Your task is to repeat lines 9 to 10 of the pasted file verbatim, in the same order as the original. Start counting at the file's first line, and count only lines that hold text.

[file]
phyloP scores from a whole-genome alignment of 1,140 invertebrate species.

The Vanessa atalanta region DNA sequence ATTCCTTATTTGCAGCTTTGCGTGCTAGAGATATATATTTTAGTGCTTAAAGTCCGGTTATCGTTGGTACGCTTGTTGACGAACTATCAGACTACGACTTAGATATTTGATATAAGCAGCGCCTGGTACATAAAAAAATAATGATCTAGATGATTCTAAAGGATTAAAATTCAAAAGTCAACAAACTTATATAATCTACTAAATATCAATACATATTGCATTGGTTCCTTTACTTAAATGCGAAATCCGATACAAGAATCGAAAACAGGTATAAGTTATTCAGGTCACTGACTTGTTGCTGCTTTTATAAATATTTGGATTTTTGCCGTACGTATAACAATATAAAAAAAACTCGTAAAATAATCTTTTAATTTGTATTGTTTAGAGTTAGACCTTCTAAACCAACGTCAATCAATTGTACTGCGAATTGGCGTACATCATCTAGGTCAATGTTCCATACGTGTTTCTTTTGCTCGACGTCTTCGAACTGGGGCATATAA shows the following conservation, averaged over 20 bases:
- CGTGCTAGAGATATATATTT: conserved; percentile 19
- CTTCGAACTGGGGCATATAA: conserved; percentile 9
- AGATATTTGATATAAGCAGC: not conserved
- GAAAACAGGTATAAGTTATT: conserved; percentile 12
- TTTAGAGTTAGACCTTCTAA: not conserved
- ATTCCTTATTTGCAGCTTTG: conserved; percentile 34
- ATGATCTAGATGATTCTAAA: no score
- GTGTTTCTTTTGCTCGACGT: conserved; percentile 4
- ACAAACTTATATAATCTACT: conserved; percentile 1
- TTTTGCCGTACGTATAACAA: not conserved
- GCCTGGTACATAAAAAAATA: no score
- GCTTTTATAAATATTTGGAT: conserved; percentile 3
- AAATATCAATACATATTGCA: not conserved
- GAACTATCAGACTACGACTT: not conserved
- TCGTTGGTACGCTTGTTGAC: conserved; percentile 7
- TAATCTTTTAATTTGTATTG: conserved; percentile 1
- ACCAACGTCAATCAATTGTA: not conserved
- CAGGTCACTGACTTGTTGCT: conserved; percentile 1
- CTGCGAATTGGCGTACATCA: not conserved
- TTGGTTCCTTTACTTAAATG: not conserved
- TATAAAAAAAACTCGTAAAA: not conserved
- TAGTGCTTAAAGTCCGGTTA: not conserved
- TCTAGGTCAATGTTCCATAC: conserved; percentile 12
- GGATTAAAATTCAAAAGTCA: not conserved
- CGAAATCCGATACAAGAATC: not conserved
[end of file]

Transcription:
- ATGATCTAGATGATTCTAAA: no score
- GTGTTTCTTTTGCTCGACGT: conserved; percentile 4